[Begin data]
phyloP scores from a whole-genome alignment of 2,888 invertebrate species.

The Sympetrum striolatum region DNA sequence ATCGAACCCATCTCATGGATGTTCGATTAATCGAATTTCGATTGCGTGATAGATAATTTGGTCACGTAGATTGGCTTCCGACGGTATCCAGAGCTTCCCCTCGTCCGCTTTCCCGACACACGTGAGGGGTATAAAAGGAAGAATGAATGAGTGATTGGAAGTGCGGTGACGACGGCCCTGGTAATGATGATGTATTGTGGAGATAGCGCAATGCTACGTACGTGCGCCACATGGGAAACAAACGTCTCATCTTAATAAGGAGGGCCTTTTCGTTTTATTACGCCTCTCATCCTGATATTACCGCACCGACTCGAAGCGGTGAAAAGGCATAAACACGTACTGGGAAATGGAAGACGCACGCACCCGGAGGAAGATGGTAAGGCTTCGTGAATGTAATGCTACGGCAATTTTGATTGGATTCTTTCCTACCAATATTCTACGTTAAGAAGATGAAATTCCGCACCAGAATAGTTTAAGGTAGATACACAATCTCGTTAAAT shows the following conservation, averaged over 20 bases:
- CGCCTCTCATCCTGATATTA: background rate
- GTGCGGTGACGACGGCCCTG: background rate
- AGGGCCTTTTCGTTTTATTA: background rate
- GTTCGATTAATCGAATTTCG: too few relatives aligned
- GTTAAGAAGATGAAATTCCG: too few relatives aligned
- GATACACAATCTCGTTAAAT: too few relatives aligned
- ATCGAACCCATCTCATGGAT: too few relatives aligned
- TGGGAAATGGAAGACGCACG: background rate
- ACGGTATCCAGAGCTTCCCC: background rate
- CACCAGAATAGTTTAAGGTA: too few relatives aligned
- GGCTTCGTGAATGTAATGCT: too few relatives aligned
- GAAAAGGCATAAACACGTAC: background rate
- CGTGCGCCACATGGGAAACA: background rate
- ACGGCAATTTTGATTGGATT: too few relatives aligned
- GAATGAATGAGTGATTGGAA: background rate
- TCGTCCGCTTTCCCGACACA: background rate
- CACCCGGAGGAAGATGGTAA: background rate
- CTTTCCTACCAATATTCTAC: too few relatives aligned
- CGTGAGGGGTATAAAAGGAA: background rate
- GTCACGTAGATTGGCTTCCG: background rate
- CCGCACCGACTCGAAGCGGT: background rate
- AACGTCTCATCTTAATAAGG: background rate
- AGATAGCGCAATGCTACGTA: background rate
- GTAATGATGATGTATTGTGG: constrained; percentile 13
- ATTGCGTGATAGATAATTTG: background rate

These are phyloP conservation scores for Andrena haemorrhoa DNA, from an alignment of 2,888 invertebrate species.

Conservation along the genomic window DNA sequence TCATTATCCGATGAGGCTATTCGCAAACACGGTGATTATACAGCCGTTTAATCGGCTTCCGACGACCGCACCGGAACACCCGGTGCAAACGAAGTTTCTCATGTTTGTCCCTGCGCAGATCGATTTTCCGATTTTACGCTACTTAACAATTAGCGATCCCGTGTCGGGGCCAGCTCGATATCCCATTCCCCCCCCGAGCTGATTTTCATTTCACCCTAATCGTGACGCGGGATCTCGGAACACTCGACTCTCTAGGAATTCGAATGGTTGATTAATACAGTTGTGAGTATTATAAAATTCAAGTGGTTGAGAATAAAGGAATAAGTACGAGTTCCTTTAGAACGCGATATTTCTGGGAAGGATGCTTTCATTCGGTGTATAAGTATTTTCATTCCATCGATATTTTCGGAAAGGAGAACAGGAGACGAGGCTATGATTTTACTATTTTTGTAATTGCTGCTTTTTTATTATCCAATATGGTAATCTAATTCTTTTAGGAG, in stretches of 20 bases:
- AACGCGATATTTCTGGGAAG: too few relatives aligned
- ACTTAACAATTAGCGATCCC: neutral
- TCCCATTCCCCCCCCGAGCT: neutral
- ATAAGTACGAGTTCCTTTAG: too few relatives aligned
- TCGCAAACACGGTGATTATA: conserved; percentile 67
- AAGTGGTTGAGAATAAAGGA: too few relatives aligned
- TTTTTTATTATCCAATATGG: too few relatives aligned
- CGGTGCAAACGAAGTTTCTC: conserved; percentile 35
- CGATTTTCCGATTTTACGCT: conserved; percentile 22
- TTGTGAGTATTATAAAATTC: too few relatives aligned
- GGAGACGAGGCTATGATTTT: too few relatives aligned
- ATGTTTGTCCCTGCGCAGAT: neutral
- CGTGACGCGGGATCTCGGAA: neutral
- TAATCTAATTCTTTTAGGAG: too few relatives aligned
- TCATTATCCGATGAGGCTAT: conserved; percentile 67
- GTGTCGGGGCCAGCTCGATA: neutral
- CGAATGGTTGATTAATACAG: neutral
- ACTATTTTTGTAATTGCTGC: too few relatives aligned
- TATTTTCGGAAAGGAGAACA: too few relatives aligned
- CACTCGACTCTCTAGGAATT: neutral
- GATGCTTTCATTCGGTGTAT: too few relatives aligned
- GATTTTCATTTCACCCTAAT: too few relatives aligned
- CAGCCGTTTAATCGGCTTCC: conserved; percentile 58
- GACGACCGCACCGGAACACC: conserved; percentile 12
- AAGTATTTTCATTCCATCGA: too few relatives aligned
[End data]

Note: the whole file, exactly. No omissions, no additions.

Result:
phyloP scores from a whole-genome alignment of 2,888 invertebrate species.

The Sympetrum striolatum region DNA sequence ATCGAACCCATCTCATGGATGTTCGATTAATCGAATTTCGATTGCGTGATAGATAATTTGGTCACGTAGATTGGCTTCCGACGGTATCCAGAGCTTCCCCTCGTCCGCTTTCCCGACACACGTGAGGGGTATAAAAGGAAGAATGAATGAGTGATTGGAAGTGCGGTGACGACGGCCCTGGTAATGATGATGTATTGTGGAGATAGCGCAATGCTACGTACGTGCGCCACATGGGAAACAAACGTCTCATCTTAATAAGGAGGGCCTTTTCGTTTTATTACGCCTCTCATCCTGATATTACCGCACCGACTCGAAGCGGTGAAAAGGCATAAACACGTACTGGGAAATGGAAGACGCACGCACCCGGAGGAAGATGGTAAGGCTTCGTGAATGTAATGCTACGGCAATTTTGATTGGATTCTTTCCTACCAATATTCTACGTTAAGAAGATGAAATTCCGCACCAGAATAGTTTAAGGTAGATACACAATCTCGTTAAAT shows the following conservation, averaged over 20 bases:
- CGCCTCTCATCCTGATATTA: background rate
- GTGCGGTGACGACGGCCCTG: background rate
- AGGGCCTTTTCGTTTTATTA: background rate
- GTTCGATTAATCGAATTTCG: too few relatives aligned
- GTTAAGAAGATGAAATTCCG: too few relatives aligned
- GATACACAATCTCGTTAAAT: too few relatives aligned
- ATCGAACCCATCTCATGGAT: too few relatives aligned
- TGGGAAATGGAAGACGCACG: background rate
- ACGGTATCCAGAGCTTCCCC: background rate
- CACCAGAATAGTTTAAGGTA: too few relatives aligned
- GGCTTCGTGAATGTAATGCT: too few relatives aligned
- GAAAAGGCATAAACACGTAC: background rate
- CGTGCGCCACATGGGAAACA: background rate
- ACGGCAATTTTGATTGGATT: too few relatives aligned
- GAATGAATGAGTGATTGGAA: background rate
- TCGTCCGCTTTCCCGACACA: background rate
- CACCCGGAGGAAGATGGTAA: background rate
- CTTTCCTACCAATATTCTAC: too few relatives aligned
- CGTGAGGGGTATAAAAGGAA: background rate
- GTCACGTAGATTGGCTTCCG: background rate
- CCGCACCGACTCGAAGCGGT: background rate
- AACGTCTCATCTTAATAAGG: background rate
- AGATAGCGCAATGCTACGTA: background rate
- GTAATGATGATGTATTGTGG: constrained; percentile 13
- ATTGCGTGATAGATAATTTG: background rate

These are phyloP conservation scores for Andrena haemorrhoa DNA, from an alignment of 2,888 invertebrate species.

Conservation along the genomic window DNA sequence TCATTATCCGATGAGGCTATTCGCAAACACGGTGATTATACAGCCGTTTAATCGGCTTCCGACGACCGCACCGGAACACCCGGTGCAAACGAAGTTTCTCATGTTTGTCCCTGCGCAGATCGATTTTCCGATTTTACGCTACTTAACAATTAGCGATCCCGTGTCGGGGCCAGCTCGATATCCCATTCCCCCCCCGAGCTGATTTTCATTTCACCCTAATCGTGACGCGGGATCTCGGAACACTCGACTCTCTAGGAATTCGAATGGTTGATTAATACAGTTGTGAGTATTATAAAATTCAAGTGGTTGAGAATAAAGGAATAAGTACGAGTTCCTTTAGAACGCGATATTTCTGGGAAGGATGCTTTCATTCGGTGTATAAGTATTTTCATTCCATCGATATTTTCGGAAAGGAGAACAGGAGACGAGGCTATGATTTTACTATTTTTGTAATTGCTGCTTTTTTATTATCCAATATGGTAATCTAATTCTTTTAGGAG, in stretches of 20 bases:
- AACGCGATATTTCTGGGAAG: too few relatives aligned
- ACTTAACAATTAGCGATCCC: neutral
- TCCCATTCCCCCCCCGAGCT: neutral
- ATAAGTACGAGTTCCTTTAG: too few relatives aligned
- TCGCAAACACGGTGATTATA: conserved; percentile 67
- AAGTGGTTGAGAATAAAGGA: too few relatives aligned
- TTTTTTATTATCCAATATGG: too few relatives aligned
- CGGTGCAAACGAAGTTTCTC: conserved; percentile 35
- CGATTTTCCGATTTTACGCT: conserved; percentile 22
- TTGTGAGTATTATAAAATTC: too few relatives aligned
- GGAGACGAGGCTATGATTTT: too few relatives aligned
- ATGTTTGTCCCTGCGCAGAT: neutral
- CGTGACGCGGGATCTCGGAA: neutral
- TAATCTAATTCTTTTAGGAG: too few relatives aligned
- TCATTATCCGATGAGGCTAT: conserved; percentile 67
- GTGTCGGGGCCAGCTCGATA: neutral
- CGAATGGTTGATTAATACAG: neutral
- ACTATTTTTGTAATTGCTGC: too few relatives aligned
- TATTTTCGGAAAGGAGAACA: too few relatives aligned
- CACTCGACTCTCTAGGAATT: neutral
- GATGCTTTCATTCGGTGTAT: too few relatives aligned
- GATTTTCATTTCACCCTAAT: too few relatives aligned
- CAGCCGTTTAATCGGCTTCC: conserved; percentile 58
- GACGACCGCACCGGAACACC: conserved; percentile 12
- AAGTATTTTCATTCCATCGA: too few relatives aligned